Totally Tubular!

by Don Miller | May 31, 2019

How’s a snail-shaped bone help us to hear?


If you aren’t deaf, a host of ear bio-devices and 25,000 nerve wires are constantly making possible the firing of messages to the brain. Imagine if someone vaporized the snail-shaped hollow bone in each of your ears that is about the size of a pencil eraser. If this happened, you would never hear one single sound again, no matter how loud it is! Why?


Sound is weird, but how we hear sound is even weirder.


Sound to you is the pounding of air or water against your eardrums. If we strummed one guitar string, it would whack the air many times a second. Because air molecules are close to each other, the first air molecules hit by the guitar string would hit the molecules next to them amid those would hit the top ones next to them and so on. It’s a bit like hitting a line of billiard balls that are all lined up and touching each other. When you strike a line of air molecules, all the molecules in the line will move…until the ones closest to you strike your eardrum! You’re hearing air whacks!—or water whacks if someone is screaming at you underwater.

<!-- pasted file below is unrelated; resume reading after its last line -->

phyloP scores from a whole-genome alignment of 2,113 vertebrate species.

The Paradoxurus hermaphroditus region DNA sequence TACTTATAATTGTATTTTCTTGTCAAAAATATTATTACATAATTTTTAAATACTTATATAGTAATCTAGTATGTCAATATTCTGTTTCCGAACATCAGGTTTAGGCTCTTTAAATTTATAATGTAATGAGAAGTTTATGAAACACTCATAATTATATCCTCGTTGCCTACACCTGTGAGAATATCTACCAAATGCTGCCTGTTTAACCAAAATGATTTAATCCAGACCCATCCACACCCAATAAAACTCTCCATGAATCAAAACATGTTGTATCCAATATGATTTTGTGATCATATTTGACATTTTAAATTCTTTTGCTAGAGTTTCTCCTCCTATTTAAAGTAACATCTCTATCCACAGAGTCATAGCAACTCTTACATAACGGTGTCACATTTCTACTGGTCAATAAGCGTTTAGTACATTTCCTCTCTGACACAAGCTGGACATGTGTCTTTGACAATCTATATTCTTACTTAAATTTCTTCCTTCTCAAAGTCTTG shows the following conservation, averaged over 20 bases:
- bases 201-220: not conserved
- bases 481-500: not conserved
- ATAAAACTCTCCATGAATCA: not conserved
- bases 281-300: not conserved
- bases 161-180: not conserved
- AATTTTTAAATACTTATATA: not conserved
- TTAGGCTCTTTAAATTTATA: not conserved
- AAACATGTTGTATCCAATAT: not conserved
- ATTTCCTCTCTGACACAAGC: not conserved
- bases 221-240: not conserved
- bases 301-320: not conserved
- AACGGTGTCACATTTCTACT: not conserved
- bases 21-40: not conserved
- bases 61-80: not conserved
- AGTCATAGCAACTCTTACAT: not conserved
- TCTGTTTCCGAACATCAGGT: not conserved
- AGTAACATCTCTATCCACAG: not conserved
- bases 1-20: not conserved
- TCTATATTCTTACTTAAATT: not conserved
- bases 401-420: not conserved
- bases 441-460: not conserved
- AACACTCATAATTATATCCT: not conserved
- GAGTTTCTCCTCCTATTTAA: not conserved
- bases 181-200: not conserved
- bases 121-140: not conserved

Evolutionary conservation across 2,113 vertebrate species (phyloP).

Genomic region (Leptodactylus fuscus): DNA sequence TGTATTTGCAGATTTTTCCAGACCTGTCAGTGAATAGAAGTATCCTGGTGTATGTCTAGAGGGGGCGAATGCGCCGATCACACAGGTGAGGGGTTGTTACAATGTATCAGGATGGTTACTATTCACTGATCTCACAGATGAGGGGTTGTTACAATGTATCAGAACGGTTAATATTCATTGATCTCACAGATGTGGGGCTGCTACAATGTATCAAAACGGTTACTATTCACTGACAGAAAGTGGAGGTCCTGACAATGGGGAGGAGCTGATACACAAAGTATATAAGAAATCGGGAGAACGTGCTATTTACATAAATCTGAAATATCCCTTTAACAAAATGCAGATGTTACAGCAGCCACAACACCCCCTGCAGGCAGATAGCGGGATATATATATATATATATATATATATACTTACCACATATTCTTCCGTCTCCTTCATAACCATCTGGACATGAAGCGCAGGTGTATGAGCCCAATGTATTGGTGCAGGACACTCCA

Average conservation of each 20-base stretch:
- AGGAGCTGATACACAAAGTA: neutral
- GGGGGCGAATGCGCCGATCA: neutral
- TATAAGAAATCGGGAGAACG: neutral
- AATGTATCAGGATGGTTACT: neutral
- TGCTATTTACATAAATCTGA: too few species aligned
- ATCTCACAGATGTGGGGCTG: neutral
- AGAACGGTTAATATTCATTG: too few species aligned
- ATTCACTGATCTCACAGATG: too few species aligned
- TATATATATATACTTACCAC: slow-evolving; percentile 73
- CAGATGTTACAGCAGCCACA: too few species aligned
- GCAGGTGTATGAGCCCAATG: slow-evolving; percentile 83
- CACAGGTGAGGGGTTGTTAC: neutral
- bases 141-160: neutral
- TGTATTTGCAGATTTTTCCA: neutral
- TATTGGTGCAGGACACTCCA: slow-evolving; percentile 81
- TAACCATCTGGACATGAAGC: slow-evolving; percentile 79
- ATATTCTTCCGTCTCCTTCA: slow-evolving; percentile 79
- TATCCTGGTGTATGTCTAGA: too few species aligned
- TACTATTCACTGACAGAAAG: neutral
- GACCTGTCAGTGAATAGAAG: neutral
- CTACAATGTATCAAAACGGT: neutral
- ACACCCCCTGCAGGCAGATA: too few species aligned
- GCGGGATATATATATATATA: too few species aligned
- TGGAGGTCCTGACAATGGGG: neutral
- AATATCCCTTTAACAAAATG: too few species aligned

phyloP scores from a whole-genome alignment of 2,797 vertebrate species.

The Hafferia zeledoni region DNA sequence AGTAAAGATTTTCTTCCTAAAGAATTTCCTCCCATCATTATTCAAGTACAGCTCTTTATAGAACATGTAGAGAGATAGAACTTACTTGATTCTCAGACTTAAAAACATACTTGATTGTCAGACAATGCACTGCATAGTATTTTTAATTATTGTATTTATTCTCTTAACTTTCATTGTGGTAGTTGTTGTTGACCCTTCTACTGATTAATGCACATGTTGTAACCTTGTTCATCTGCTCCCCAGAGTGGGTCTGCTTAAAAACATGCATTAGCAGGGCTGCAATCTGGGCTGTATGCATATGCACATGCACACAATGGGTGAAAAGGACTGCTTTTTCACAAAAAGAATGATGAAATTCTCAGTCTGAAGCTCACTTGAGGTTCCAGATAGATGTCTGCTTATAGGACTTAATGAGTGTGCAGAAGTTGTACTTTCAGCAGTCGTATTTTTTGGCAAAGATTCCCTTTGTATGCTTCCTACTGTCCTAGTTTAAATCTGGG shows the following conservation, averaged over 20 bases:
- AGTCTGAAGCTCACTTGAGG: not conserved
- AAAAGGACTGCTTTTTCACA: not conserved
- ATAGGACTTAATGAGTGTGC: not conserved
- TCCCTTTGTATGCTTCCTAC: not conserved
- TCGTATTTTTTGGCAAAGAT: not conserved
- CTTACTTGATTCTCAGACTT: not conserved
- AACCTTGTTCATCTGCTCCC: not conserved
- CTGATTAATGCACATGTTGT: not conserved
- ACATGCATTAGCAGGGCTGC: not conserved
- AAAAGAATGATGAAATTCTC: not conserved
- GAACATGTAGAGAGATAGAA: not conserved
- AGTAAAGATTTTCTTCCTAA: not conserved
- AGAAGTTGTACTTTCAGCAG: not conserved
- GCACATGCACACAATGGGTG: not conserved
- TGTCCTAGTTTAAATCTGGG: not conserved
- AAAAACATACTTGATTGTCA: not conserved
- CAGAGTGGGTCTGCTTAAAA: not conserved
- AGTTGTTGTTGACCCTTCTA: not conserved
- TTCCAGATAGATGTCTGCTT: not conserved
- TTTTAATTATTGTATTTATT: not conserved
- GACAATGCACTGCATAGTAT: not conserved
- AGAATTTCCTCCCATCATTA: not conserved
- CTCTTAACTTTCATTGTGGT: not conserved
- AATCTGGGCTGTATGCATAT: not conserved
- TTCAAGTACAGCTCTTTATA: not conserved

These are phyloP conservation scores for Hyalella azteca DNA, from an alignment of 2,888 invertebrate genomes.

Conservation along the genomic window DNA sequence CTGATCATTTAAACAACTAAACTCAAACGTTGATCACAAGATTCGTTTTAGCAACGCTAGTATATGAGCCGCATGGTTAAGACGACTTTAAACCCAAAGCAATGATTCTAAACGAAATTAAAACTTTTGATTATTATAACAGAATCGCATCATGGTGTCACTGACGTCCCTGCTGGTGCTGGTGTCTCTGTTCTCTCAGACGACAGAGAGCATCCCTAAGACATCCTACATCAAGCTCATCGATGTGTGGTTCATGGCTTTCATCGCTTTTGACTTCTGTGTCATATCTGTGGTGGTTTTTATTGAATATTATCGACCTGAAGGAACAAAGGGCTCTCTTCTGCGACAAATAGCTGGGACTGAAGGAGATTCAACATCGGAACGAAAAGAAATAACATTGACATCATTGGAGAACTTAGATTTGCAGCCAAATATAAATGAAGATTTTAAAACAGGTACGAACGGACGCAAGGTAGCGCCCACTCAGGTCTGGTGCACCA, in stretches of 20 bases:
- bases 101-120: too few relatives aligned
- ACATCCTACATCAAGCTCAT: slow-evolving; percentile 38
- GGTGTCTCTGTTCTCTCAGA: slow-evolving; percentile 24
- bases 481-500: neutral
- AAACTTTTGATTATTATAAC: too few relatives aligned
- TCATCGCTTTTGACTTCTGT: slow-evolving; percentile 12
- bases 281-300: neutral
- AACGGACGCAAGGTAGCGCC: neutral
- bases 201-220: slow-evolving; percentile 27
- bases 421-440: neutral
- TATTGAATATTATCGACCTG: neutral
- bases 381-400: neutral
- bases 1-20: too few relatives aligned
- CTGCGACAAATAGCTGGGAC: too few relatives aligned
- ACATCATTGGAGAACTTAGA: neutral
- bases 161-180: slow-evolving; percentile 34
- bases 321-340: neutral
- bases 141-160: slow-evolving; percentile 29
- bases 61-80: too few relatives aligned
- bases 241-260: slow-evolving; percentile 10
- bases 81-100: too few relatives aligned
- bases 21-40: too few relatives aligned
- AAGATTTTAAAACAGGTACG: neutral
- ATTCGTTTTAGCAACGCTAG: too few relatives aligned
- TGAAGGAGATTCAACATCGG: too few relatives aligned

A high pitched sound might have 10,000 whacks a second! These whacks are transferred from the eardrum to a stretchy-balloon like part on the snail-shaped cochlea bone. The cochlea makes a water-wave which moves hairs in the middle of this snail-shaped bone. These waves let molecules enter too-small-to-see tubes in the middle channel of the cochlea. Finally, a message is sent to your brain from the tubes letting your brain know you’ve heard something!


You hear nicely, don’t you? You owe the ability to hear to little tubes that let molecules move in specific ways inside your ears. God knew just how to make all these pieces work together, wouldn’t you say?!


See original post @crosswiredscikids

@lucneesby, thank you for arranging these visual elements! | See original post

Read more about how you hear: Dr. David Menton.”The Hearing Ear.” https://answersingenesis.org/human-body/the-hearing-ear/

Intrigued by the Ear? Watch “Inner Ear function – A brief summary-” by sixesfullofnines

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